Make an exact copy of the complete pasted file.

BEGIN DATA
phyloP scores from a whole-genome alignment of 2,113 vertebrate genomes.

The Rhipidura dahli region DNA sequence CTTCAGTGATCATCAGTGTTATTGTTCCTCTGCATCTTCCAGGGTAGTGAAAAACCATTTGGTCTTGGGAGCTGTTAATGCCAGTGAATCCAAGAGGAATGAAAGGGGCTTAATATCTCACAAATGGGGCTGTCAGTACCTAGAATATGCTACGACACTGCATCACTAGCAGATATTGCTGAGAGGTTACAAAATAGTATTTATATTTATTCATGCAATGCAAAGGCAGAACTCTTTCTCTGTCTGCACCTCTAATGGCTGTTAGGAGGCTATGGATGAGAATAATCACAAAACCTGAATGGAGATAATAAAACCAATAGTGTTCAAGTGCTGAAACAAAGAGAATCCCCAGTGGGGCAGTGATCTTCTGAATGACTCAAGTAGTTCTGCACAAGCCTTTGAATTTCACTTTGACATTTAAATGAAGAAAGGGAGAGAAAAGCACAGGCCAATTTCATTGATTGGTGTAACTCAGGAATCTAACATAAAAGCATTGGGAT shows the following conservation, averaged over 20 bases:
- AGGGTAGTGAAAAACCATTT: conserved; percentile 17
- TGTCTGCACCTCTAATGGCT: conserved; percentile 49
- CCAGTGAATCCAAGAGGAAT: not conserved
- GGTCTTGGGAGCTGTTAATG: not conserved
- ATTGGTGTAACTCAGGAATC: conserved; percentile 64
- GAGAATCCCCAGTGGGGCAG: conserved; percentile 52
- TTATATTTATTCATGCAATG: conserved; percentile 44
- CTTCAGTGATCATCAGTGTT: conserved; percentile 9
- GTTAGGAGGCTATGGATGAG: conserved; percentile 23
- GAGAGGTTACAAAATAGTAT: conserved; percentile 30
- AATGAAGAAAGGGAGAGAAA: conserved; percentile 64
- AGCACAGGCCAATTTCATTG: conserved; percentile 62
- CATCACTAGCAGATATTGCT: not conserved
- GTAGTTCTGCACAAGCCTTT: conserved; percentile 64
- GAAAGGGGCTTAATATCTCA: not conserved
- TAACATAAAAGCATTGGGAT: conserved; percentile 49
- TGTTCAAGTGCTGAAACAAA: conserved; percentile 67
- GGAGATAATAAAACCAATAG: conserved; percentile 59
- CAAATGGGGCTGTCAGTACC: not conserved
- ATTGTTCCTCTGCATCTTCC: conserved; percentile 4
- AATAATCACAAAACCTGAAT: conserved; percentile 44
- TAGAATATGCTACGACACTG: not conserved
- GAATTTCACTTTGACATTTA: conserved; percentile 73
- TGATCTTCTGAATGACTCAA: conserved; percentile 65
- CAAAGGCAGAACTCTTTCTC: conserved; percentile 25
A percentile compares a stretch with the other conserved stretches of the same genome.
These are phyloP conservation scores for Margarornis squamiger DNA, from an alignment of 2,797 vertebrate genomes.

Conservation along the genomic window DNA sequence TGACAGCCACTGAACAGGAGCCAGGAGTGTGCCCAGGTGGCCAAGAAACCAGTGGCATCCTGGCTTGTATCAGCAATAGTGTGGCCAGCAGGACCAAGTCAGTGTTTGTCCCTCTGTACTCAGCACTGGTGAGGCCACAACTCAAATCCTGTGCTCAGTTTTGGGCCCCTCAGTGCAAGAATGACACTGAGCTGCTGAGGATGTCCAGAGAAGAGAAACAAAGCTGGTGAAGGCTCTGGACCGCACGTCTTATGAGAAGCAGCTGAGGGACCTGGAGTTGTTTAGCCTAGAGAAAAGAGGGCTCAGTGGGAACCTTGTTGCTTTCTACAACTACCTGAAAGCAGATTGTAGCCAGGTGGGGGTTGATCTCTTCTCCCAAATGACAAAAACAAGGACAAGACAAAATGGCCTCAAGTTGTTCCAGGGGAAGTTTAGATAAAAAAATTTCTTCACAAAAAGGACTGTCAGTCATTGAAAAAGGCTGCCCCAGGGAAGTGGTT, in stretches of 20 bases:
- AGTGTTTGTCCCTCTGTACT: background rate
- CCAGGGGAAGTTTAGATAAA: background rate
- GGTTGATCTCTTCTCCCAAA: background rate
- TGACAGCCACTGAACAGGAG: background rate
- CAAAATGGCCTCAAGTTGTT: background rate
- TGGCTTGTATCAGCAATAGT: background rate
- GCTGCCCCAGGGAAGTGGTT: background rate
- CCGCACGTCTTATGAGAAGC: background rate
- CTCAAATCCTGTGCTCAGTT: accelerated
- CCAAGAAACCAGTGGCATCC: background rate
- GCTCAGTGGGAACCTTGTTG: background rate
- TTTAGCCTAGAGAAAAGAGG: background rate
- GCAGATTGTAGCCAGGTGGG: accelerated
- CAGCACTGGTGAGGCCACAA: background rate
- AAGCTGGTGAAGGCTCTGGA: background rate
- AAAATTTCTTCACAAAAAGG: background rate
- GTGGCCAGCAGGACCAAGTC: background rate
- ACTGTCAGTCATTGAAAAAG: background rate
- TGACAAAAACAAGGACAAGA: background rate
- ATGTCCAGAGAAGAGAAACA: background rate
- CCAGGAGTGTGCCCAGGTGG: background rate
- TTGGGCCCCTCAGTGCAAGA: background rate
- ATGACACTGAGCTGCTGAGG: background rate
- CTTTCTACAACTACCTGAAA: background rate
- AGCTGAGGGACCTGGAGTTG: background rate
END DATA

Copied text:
phyloP scores from a whole-genome alignment of 2,113 vertebrate genomes.

The Rhipidura dahli region DNA sequence CTTCAGTGATCATCAGTGTTATTGTTCCTCTGCATCTTCCAGGGTAGTGAAAAACCATTTGGTCTTGGGAGCTGTTAATGCCAGTGAATCCAAGAGGAATGAAAGGGGCTTAATATCTCACAAATGGGGCTGTCAGTACCTAGAATATGCTACGACACTGCATCACTAGCAGATATTGCTGAGAGGTTACAAAATAGTATTTATATTTATTCATGCAATGCAAAGGCAGAACTCTTTCTCTGTCTGCACCTCTAATGGCTGTTAGGAGGCTATGGATGAGAATAATCACAAAACCTGAATGGAGATAATAAAACCAATAGTGTTCAAGTGCTGAAACAAAGAGAATCCCCAGTGGGGCAGTGATCTTCTGAATGACTCAAGTAGTTCTGCACAAGCCTTTGAATTTCACTTTGACATTTAAATGAAGAAAGGGAGAGAAAAGCACAGGCCAATTTCATTGATTGGTGTAACTCAGGAATCTAACATAAAAGCATTGGGAT shows the following conservation, averaged over 20 bases:
- AGGGTAGTGAAAAACCATTT: conserved; percentile 17
- TGTCTGCACCTCTAATGGCT: conserved; percentile 49
- CCAGTGAATCCAAGAGGAAT: not conserved
- GGTCTTGGGAGCTGTTAATG: not conserved
- ATTGGTGTAACTCAGGAATC: conserved; percentile 64
- GAGAATCCCCAGTGGGGCAG: conserved; percentile 52
- TTATATTTATTCATGCAATG: conserved; percentile 44
- CTTCAGTGATCATCAGTGTT: conserved; percentile 9
- GTTAGGAGGCTATGGATGAG: conserved; percentile 23
- GAGAGGTTACAAAATAGTAT: conserved; percentile 30
- AATGAAGAAAGGGAGAGAAA: conserved; percentile 64
- AGCACAGGCCAATTTCATTG: conserved; percentile 62
- CATCACTAGCAGATATTGCT: not conserved
- GTAGTTCTGCACAAGCCTTT: conserved; percentile 64
- GAAAGGGGCTTAATATCTCA: not conserved
- TAACATAAAAGCATTGGGAT: conserved; percentile 49
- TGTTCAAGTGCTGAAACAAA: conserved; percentile 67
- GGAGATAATAAAACCAATAG: conserved; percentile 59
- CAAATGGGGCTGTCAGTACC: not conserved
- ATTGTTCCTCTGCATCTTCC: conserved; percentile 4
- AATAATCACAAAACCTGAAT: conserved; percentile 44
- TAGAATATGCTACGACACTG: not conserved
- GAATTTCACTTTGACATTTA: conserved; percentile 73
- TGATCTTCTGAATGACTCAA: conserved; percentile 65
- CAAAGGCAGAACTCTTTCTC: conserved; percentile 25
A percentile compares a stretch with the other conserved stretches of the same genome.
These are phyloP conservation scores for Margarornis squamiger DNA, from an alignment of 2,797 vertebrate genomes.

Conservation along the genomic window DNA sequence TGACAGCCACTGAACAGGAGCCAGGAGTGTGCCCAGGTGGCCAAGAAACCAGTGGCATCCTGGCTTGTATCAGCAATAGTGTGGCCAGCAGGACCAAGTCAGTGTTTGTCCCTCTGTACTCAGCACTGGTGAGGCCACAACTCAAATCCTGTGCTCAGTTTTGGGCCCCTCAGTGCAAGAATGACACTGAGCTGCTGAGGATGTCCAGAGAAGAGAAACAAAGCTGGTGAAGGCTCTGGACCGCACGTCTTATGAGAAGCAGCTGAGGGACCTGGAGTTGTTTAGCCTAGAGAAAAGAGGGCTCAGTGGGAACCTTGTTGCTTTCTACAACTACCTGAAAGCAGATTGTAGCCAGGTGGGGGTTGATCTCTTCTCCCAAATGACAAAAACAAGGACAAGACAAAATGGCCTCAAGTTGTTCCAGGGGAAGTTTAGATAAAAAAATTTCTTCACAAAAAGGACTGTCAGTCATTGAAAAAGGCTGCCCCAGGGAAGTGGTT, in stretches of 20 bases:
- AGTGTTTGTCCCTCTGTACT: background rate
- CCAGGGGAAGTTTAGATAAA: background rate
- GGTTGATCTCTTCTCCCAAA: background rate
- TGACAGCCACTGAACAGGAG: background rate
- CAAAATGGCCTCAAGTTGTT: background rate
- TGGCTTGTATCAGCAATAGT: background rate
- GCTGCCCCAGGGAAGTGGTT: background rate
- CCGCACGTCTTATGAGAAGC: background rate
- CTCAAATCCTGTGCTCAGTT: accelerated
- CCAAGAAACCAGTGGCATCC: background rate
- GCTCAGTGGGAACCTTGTTG: background rate
- TTTAGCCTAGAGAAAAGAGG: background rate
- GCAGATTGTAGCCAGGTGGG: accelerated
- CAGCACTGGTGAGGCCACAA: background rate
- AAGCTGGTGAAGGCTCTGGA: background rate
- AAAATTTCTTCACAAAAAGG: background rate
- GTGGCCAGCAGGACCAAGTC: background rate
- ACTGTCAGTCATTGAAAAAG: background rate
- TGACAAAAACAAGGACAAGA: background rate
- ATGTCCAGAGAAGAGAAACA: background rate
- CCAGGAGTGTGCCCAGGTGG: background rate
- TTGGGCCCCTCAGTGCAAGA: background rate
- ATGACACTGAGCTGCTGAGG: background rate
- CTTTCTACAACTACCTGAAA: background rate
- AGCTGAGGGACCTGGAGTTG: background rate